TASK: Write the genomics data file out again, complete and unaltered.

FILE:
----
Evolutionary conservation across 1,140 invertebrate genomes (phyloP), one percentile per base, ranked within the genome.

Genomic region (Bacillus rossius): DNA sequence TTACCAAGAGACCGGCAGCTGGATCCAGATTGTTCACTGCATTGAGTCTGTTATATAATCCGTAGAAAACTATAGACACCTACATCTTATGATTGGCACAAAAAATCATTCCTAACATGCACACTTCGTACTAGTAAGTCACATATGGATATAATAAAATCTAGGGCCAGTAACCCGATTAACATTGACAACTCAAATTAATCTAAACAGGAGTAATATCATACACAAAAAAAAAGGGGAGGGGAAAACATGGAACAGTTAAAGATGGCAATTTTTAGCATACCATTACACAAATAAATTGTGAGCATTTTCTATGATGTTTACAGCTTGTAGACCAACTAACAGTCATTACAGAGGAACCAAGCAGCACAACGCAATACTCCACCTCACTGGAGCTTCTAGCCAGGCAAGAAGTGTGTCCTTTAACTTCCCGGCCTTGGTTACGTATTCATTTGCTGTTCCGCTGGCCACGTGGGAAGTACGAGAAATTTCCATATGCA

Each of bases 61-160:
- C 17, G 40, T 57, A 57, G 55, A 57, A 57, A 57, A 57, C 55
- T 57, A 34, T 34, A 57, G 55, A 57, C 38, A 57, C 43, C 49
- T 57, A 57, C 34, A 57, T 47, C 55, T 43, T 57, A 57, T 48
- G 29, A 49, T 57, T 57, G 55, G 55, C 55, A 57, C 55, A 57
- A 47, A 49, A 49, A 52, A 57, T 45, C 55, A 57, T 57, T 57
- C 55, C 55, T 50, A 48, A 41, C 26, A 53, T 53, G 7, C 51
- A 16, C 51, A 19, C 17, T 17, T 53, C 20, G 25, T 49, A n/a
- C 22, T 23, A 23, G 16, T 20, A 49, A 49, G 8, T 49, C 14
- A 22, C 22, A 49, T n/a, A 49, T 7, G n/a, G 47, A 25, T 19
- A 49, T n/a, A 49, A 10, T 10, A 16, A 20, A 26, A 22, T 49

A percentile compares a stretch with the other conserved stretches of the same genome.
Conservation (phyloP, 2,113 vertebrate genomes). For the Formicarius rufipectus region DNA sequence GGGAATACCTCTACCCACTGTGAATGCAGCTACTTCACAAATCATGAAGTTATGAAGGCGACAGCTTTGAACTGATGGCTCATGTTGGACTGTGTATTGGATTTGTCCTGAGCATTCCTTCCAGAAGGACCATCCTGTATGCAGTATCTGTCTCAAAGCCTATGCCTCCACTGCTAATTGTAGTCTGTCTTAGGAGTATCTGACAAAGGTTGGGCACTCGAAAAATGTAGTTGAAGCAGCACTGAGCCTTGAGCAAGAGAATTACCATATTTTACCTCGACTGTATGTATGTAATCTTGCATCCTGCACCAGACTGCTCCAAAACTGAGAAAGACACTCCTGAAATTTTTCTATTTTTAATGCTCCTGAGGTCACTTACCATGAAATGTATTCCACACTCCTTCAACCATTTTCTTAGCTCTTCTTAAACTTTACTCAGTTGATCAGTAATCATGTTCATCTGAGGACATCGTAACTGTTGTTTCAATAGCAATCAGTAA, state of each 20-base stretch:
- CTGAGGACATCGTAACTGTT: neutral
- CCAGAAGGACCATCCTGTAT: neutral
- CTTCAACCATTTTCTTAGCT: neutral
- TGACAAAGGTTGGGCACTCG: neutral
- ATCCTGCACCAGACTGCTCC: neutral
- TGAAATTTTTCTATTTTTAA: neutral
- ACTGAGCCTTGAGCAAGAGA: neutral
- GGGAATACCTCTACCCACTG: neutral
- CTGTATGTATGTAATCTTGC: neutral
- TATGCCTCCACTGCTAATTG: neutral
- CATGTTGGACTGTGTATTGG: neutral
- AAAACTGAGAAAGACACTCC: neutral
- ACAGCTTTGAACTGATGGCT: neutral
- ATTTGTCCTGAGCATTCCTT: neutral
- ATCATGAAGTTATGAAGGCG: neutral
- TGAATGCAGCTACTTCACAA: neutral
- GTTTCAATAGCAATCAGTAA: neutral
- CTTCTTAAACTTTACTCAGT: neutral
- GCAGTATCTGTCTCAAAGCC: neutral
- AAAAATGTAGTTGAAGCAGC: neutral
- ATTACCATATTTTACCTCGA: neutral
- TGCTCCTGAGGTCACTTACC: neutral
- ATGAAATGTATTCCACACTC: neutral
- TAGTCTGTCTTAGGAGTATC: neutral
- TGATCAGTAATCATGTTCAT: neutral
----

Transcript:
Evolutionary conservation across 1,140 invertebrate genomes (phyloP), one percentile per base, ranked within the genome.

Genomic region (Bacillus rossius): DNA sequence TTACCAAGAGACCGGCAGCTGGATCCAGATTGTTCACTGCATTGAGTCTGTTATATAATCCGTAGAAAACTATAGACACCTACATCTTATGATTGGCACAAAAAATCATTCCTAACATGCACACTTCGTACTAGTAAGTCACATATGGATATAATAAAATCTAGGGCCAGTAACCCGATTAACATTGACAACTCAAATTAATCTAAACAGGAGTAATATCATACACAAAAAAAAAGGGGAGGGGAAAACATGGAACAGTTAAAGATGGCAATTTTTAGCATACCATTACACAAATAAATTGTGAGCATTTTCTATGATGTTTACAGCTTGTAGACCAACTAACAGTCATTACAGAGGAACCAAGCAGCACAACGCAATACTCCACCTCACTGGAGCTTCTAGCCAGGCAAGAAGTGTGTCCTTTAACTTCCCGGCCTTGGTTACGTATTCATTTGCTGTTCCGCTGGCCACGTGGGAAGTACGAGAAATTTCCATATGCA

Each of bases 61-160:
- C 17, G 40, T 57, A 57, G 55, A 57, A 57, A 57, A 57, C 55
- T 57, A 34, T 34, A 57, G 55, A 57, C 38, A 57, C 43, C 49
- T 57, A 57, C 34, A 57, T 47, C 55, T 43, T 57, A 57, T 48
- G 29, A 49, T 57, T 57, G 55, G 55, C 55, A 57, C 55, A 57
- A 47, A 49, A 49, A 52, A 57, T 45, C 55, A 57, T 57, T 57
- C 55, C 55, T 50, A 48, A 41, C 26, A 53, T 53, G 7, C 51
- A 16, C 51, A 19, C 17, T 17, T 53, C 20, G 25, T 49, A n/a
- C 22, T 23, A 23, G 16, T 20, A 49, A 49, G 8, T 49, C 14
- A 22, C 22, A 49, T n/a, A 49, T 7, G n/a, G 47, A 25, T 19
- A 49, T n/a, A 49, A 10, T 10, A 16, A 20, A 26, A 22, T 49

A percentile compares a stretch with the other conserved stretches of the same genome.
Conservation (phyloP, 2,113 vertebrate genomes). For the Formicarius rufipectus region DNA sequence GGGAATACCTCTACCCACTGTGAATGCAGCTACTTCACAAATCATGAAGTTATGAAGGCGACAGCTTTGAACTGATGGCTCATGTTGGACTGTGTATTGGATTTGTCCTGAGCATTCCTTCCAGAAGGACCATCCTGTATGCAGTATCTGTCTCAAAGCCTATGCCTCCACTGCTAATTGTAGTCTGTCTTAGGAGTATCTGACAAAGGTTGGGCACTCGAAAAATGTAGTTGAAGCAGCACTGAGCCTTGAGCAAGAGAATTACCATATTTTACCTCGACTGTATGTATGTAATCTTGCATCCTGCACCAGACTGCTCCAAAACTGAGAAAGACACTCCTGAAATTTTTCTATTTTTAATGCTCCTGAGGTCACTTACCATGAAATGTATTCCACACTCCTTCAACCATTTTCTTAGCTCTTCTTAAACTTTACTCAGTTGATCAGTAATCATGTTCATCTGAGGACATCGTAACTGTTGTTTCAATAGCAATCAGTAA, state of each 20-base stretch:
- CTGAGGACATCGTAACTGTT: neutral
- CCAGAAGGACCATCCTGTAT: neutral
- CTTCAACCATTTTCTTAGCT: neutral
- TGACAAAGGTTGGGCACTCG: neutral
- ATCCTGCACCAGACTGCTCC: neutral
- TGAAATTTTTCTATTTTTAA: neutral
- ACTGAGCCTTGAGCAAGAGA: neutral
- GGGAATACCTCTACCCACTG: neutral
- CTGTATGTATGTAATCTTGC: neutral
- TATGCCTCCACTGCTAATTG: neutral
- CATGTTGGACTGTGTATTGG: neutral
- AAAACTGAGAAAGACACTCC: neutral
- ACAGCTTTGAACTGATGGCT: neutral
- ATTTGTCCTGAGCATTCCTT: neutral
- ATCATGAAGTTATGAAGGCG: neutral
- TGAATGCAGCTACTTCACAA: neutral
- GTTTCAATAGCAATCAGTAA: neutral
- CTTCTTAAACTTTACTCAGT: neutral
- GCAGTATCTGTCTCAAAGCC: neutral
- AAAAATGTAGTTGAAGCAGC: neutral
- ATTACCATATTTTACCTCGA: neutral
- TGCTCCTGAGGTCACTTACC: neutral
- ATGAAATGTATTCCACACTC: neutral
- TAGTCTGTCTTAGGAGTATC: neutral
- TGATCAGTAATCATGTTCAT: neutral